Govt’s indecisive action over teachers’ concerns could see countrywide strike- GTU

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By Lakhram Bhagirat

The Guyana Teachers Union (GTU) is accusing Government of sidelining and disrespecting it as a representative body, and is threatening a countrywide strike that could commence as early as next week if the Ministry of Education, and by extension the Government of Guyana, fails to take decisive action to address its concerns.

GTU President Mark Lyte told a press conference on Thursday that the Administration continues to disrespect the union by refusing to take any decisive action in regard to its proposals for salary increases and other benefits. In retaliation for this inaction, the union has said, GTU would be calling out its members to engage in strike action that would basically shut down the entire public education system.

The planned strike could become a reality as soon as next week. Asked if the GTU would enjoy the backing of the 6,000 plus teachers it represents, Lyte unhesitatingly assured that teachers would be on the frontline of any strike action initiated.

From left: Leslyn Collins, First Vice President; Coretta McDonald, General Secretary; Mark Lyte, President; Lancelot Baptiste, Field Officer

“The Guyana Teachers’ Union will be calling teachers out of the classrooms. The Guyana Teachers’ Union feels that we have no other alternative. It seems as though we have been taken for granted. We will be calling our teachers out of the classrooms not to protest, but we will be calling our teachers to strike if there are no swift actions; and this can be as soon as next week. I am saying to the powers that be that the talk time should end,” he warned.

“Every teacher is desirous (of a salary increase); every teacher is desirous of clothing allowance; every teacher wants to see added incentives given for qualifications; every teacher wants to see an increase stated to be given to teachers. We haven’t seen this in the last two years, and having said this and gone around to the various branches, they have said to me in no uncertain terms that, ‘If the Union calls us out, we will be behind you’,” Lyte detailed.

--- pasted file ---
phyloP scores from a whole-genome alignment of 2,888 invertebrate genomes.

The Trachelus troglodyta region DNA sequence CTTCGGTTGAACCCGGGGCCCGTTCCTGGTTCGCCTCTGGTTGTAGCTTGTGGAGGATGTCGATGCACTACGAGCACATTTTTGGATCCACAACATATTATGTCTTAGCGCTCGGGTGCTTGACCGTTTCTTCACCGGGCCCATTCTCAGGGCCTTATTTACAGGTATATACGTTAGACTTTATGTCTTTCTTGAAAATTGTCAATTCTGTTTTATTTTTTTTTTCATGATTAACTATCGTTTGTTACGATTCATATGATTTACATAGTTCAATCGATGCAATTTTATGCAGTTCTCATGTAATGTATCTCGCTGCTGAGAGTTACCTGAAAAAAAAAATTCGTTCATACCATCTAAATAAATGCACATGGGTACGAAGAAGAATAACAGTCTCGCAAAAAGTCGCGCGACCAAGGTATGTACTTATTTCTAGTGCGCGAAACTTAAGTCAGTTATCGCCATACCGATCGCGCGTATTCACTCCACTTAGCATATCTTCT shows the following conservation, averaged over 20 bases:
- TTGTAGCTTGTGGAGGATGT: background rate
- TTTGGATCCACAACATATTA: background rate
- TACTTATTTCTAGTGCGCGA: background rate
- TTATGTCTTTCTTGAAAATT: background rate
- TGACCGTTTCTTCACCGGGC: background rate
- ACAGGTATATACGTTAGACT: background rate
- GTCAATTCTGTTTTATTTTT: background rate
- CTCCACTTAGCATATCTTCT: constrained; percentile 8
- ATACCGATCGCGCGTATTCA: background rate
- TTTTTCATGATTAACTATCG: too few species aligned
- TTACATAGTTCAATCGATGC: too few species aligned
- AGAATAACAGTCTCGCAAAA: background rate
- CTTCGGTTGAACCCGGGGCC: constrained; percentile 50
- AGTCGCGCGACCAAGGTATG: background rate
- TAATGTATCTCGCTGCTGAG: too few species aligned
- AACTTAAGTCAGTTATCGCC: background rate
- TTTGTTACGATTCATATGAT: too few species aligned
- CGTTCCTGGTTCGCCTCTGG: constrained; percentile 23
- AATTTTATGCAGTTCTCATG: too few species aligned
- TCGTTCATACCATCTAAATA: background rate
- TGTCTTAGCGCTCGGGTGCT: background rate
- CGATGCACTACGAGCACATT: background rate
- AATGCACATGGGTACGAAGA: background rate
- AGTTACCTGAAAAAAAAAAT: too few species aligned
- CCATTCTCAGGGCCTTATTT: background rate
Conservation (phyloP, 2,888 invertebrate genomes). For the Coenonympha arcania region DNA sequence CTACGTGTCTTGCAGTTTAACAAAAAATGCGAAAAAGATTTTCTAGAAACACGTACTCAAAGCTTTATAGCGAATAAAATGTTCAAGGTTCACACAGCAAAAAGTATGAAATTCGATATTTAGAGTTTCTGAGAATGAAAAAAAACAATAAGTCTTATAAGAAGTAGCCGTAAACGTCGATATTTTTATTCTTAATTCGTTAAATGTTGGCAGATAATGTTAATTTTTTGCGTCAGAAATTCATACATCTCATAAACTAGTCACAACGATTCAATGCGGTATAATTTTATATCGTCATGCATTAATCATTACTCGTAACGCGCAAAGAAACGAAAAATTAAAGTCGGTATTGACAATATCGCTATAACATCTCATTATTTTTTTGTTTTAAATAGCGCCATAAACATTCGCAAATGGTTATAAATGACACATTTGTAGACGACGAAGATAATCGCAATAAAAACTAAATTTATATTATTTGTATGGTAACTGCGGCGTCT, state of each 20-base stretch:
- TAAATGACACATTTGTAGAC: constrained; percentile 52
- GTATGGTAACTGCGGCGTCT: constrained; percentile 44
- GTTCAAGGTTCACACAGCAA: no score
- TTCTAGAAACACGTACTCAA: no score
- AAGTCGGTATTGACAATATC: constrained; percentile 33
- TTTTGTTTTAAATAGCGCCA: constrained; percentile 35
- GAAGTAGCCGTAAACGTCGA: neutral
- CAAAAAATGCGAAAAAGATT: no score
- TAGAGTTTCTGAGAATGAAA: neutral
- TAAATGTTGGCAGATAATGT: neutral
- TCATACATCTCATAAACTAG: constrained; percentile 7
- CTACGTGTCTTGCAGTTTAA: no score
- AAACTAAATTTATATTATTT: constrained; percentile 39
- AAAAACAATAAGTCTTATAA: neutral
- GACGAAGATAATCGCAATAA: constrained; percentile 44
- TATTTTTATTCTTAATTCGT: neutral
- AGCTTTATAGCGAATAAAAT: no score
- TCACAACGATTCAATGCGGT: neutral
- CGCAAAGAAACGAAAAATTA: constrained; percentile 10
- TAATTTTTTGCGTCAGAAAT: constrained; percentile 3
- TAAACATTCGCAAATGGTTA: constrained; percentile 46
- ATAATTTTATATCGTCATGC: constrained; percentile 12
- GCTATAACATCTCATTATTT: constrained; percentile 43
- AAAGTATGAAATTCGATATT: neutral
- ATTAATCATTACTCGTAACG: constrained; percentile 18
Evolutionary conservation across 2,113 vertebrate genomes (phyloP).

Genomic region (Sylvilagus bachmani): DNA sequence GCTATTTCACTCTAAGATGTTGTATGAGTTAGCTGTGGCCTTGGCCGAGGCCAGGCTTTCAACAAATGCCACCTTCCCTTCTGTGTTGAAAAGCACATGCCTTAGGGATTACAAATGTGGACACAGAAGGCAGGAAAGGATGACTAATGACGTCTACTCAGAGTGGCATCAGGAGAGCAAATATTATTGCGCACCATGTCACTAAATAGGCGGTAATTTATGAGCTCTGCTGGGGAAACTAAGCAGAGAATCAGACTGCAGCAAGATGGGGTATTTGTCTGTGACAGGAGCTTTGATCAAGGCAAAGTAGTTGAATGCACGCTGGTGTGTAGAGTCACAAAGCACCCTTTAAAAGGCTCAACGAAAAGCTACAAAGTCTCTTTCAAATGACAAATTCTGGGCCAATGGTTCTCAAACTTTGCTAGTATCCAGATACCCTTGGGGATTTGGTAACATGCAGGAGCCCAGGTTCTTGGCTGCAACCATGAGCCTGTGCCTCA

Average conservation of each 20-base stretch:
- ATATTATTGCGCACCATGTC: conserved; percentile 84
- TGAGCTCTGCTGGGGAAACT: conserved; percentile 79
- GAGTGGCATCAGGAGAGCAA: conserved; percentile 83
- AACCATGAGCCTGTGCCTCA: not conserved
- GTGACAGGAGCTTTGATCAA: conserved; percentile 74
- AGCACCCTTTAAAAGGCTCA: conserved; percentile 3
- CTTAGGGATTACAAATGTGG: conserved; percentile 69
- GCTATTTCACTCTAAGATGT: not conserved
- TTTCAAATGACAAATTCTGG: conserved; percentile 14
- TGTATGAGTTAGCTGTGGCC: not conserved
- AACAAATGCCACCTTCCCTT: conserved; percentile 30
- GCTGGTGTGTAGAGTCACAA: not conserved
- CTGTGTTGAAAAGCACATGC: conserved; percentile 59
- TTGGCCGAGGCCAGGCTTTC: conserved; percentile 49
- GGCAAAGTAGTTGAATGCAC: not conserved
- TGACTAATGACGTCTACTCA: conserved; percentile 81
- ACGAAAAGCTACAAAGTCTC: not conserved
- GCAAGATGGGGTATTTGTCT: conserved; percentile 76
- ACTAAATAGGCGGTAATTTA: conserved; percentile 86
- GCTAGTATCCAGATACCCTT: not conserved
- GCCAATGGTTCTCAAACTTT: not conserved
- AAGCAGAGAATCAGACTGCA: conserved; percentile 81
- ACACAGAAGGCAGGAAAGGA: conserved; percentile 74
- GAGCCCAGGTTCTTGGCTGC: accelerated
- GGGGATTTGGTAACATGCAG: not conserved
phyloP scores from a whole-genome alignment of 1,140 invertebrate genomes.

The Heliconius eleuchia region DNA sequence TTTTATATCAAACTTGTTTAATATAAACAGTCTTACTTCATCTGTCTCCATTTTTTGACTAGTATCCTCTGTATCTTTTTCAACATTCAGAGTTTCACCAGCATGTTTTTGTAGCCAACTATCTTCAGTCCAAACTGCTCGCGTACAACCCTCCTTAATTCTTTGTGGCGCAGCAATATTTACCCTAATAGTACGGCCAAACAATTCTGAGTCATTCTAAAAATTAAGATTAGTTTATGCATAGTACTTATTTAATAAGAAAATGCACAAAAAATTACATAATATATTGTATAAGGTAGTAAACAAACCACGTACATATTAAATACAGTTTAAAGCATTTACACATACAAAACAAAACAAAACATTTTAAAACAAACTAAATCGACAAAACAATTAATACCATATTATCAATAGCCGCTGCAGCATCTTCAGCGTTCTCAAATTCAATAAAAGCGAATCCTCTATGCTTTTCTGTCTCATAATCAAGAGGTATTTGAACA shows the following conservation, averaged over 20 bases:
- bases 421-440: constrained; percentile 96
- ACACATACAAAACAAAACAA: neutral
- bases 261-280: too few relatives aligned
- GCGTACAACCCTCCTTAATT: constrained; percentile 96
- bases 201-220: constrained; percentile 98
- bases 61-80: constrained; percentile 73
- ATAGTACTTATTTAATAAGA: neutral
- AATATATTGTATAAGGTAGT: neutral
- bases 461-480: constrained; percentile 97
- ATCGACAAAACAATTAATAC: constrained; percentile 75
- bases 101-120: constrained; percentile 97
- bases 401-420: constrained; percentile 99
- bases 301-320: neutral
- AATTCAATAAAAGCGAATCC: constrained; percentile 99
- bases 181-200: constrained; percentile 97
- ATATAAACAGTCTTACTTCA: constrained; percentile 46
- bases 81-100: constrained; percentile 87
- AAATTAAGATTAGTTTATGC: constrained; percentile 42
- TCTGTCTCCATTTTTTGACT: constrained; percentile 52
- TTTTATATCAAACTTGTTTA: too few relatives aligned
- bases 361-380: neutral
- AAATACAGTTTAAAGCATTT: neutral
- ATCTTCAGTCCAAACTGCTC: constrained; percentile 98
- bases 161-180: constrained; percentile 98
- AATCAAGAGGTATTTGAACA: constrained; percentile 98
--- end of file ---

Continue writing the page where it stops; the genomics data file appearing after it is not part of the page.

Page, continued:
Lyte warned that the only way the strike action could be averted is if the Ministry of Education decides to take decisive action in regard to the GTU issues, since the time for talking is over.

The issues of concern to the union range from the stagnated negotiation between the GTU and the Ministry of Education for increased teachers’ remuneration, to the matter of outstanding payments.

Additionally, the union is concerned about the recent memorandum that could see teachers having to work during their designated lunch period.

Lyte said that, after more than two years, officials at the Ministry of Education remain reluctant to have a sit down with the Union and discuss debunching payments. He noted that the teachers are becoming more frustrated by the day, and warned of the consequences if the teachers decide to down tools to make their voices heard.

“Another budget would be presented and we have not come to an agreement for the proposal. We believe that this is disrespectful and comes in direct contravention to the labour agreement (in effect) between the Ministry and the Union, and it is a clear fact that this administration is not seeking to properly remunerate our teachers,” Lyte said.

Meanwhile, General Secretary of the GTU, Coretta McDonald, has said teachers have recognised that they are not being treated with the respect they deserve. She added that the union has been submitting, resubmitting, discussing, and having long vacations in regard to the welfare of teachers.

“We are here most recently to talk about the salaries proposal we have submitted to the Government since November of 2016…We have been talking to our counterparts, and it seems as though some of those words have gone on deaf ears; and so we want the public to understand the plight we are finding ourselves in, and the situation our teachers are finding themselves in. In some cases, they are being placed in a box or being backed into a wall,” she said.

“The Guyana Teachers Union believes that due process must be executed, hence the reason for the discussion. We are committed to the task of making things happen in the education sector. We cannot continue to push if the teachers are not comfortable. We don’t want to go down the line (of) having the worst-case scenario, where we have to call our teachers out of the classroom. That is the last stage where we would have to go to; but, again, if nothing is going to happen, and it means that we will have to force the hands of the powers that be, then we will have to go down that line,” McDonald added.

In 2011, President David Granger, as Opposition Leader, wrote to former GTU President Colin Bynoe, promising to value the work of teachers among a whole host of other things.

However, the Government, although comprised of several former teachers, is yet to address the concerns of teachers.

 

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